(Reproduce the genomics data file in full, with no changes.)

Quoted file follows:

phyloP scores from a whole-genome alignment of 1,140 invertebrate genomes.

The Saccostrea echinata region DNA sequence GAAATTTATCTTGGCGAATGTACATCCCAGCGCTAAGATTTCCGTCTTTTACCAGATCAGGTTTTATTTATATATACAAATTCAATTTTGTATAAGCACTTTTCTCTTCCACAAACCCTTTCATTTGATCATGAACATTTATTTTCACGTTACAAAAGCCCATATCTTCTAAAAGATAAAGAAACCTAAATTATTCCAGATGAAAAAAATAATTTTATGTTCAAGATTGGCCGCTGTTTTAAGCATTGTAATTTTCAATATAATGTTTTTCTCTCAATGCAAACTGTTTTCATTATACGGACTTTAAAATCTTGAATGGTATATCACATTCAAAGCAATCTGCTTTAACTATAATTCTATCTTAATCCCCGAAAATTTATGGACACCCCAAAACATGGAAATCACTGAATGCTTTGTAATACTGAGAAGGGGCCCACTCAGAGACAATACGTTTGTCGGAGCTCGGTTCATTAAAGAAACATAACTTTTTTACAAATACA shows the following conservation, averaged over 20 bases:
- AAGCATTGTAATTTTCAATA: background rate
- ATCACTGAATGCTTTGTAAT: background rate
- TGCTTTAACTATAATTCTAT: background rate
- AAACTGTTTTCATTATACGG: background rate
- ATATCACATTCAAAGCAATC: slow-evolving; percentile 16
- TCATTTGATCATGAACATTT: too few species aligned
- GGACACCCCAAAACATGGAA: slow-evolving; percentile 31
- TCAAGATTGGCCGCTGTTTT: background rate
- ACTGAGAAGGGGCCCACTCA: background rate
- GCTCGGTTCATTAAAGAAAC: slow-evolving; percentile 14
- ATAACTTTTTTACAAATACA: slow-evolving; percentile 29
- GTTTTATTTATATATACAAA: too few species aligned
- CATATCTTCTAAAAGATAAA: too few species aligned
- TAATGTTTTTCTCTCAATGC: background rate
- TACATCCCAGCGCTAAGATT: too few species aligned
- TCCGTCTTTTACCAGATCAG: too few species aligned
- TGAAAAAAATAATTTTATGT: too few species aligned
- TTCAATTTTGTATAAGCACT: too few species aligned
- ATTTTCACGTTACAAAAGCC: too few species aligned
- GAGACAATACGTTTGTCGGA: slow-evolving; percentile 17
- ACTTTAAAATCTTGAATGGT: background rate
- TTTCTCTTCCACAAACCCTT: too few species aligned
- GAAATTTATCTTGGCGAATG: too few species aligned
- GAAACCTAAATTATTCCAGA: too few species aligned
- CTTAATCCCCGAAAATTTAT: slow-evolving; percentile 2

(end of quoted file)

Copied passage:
phyloP scores from a whole-genome alignment of 1,140 invertebrate genomes.

The Saccostrea echinata region DNA sequence GAAATTTATCTTGGCGAATGTACATCCCAGCGCTAAGATTTCCGTCTTTTACCAGATCAGGTTTTATTTATATATACAAATTCAATTTTGTATAAGCACTTTTCTCTTCCACAAACCCTTTCATTTGATCATGAACATTTATTTTCACGTTACAAAAGCCCATATCTTCTAAAAGATAAAGAAACCTAAATTATTCCAGATGAAAAAAATAATTTTATGTTCAAGATTGGCCGCTGTTTTAAGCATTGTAATTTTCAATATAATGTTTTTCTCTCAATGCAAACTGTTTTCATTATACGGACTTTAAAATCTTGAATGGTATATCACATTCAAAGCAATCTGCTTTAACTATAATTCTATCTTAATCCCCGAAAATTTATGGACACCCCAAAACATGGAAATCACTGAATGCTTTGTAATACTGAGAAGGGGCCCACTCAGAGACAATACGTTTGTCGGAGCTCGGTTCATTAAAGAAACATAACTTTTTTACAAATACA shows the following conservation, averaged over 20 bases:
- AAGCATTGTAATTTTCAATA: background rate
- ATCACTGAATGCTTTGTAAT: background rate
- TGCTTTAACTATAATTCTAT: background rate
- AAACTGTTTTCATTATACGG: background rate
- ATATCACATTCAAAGCAATC: slow-evolving; percentile 16
- TCATTTGATCATGAACATTT: too few species aligned
- GGACACCCCAAAACATGGAA: slow-evolving; percentile 31
- TCAAGATTGGCCGCTGTTTT: background rate
- ACTGAGAAGGGGCCCACTCA: background rate
- GCTCGGTTCATTAAAGAAAC: slow-evolving; percentile 14
- ATAACTTTTTTACAAATACA: slow-evolving; percentile 29
- GTTTTATTTATATATACAAA: too few species aligned
- CATATCTTCTAAAAGATAAA: too few species aligned
- TAATGTTTTTCTCTCAATGC: background rate
- TACATCCCAGCGCTAAGATT: too few species aligned
- TCCGTCTTTTACCAGATCAG: too few species aligned
- TGAAAAAAATAATTTTATGT: too few species aligned
- TTCAATTTTGTATAAGCACT: too few species aligned
- ATTTTCACGTTACAAAAGCC: too few species aligned
- GAGACAATACGTTTGTCGGA: slow-evolving; percentile 17
- ACTTTAAAATCTTGAATGGT: background rate
- TTTCTCTTCCACAAACCCTT: too few species aligned
- GAAATTTATCTTGGCGAATG: too few species aligned
- GAAACCTAAATTATTCCAGA: too few species aligned
- CTTAATCCCCGAAAATTTAT: slow-evolving; percentile 2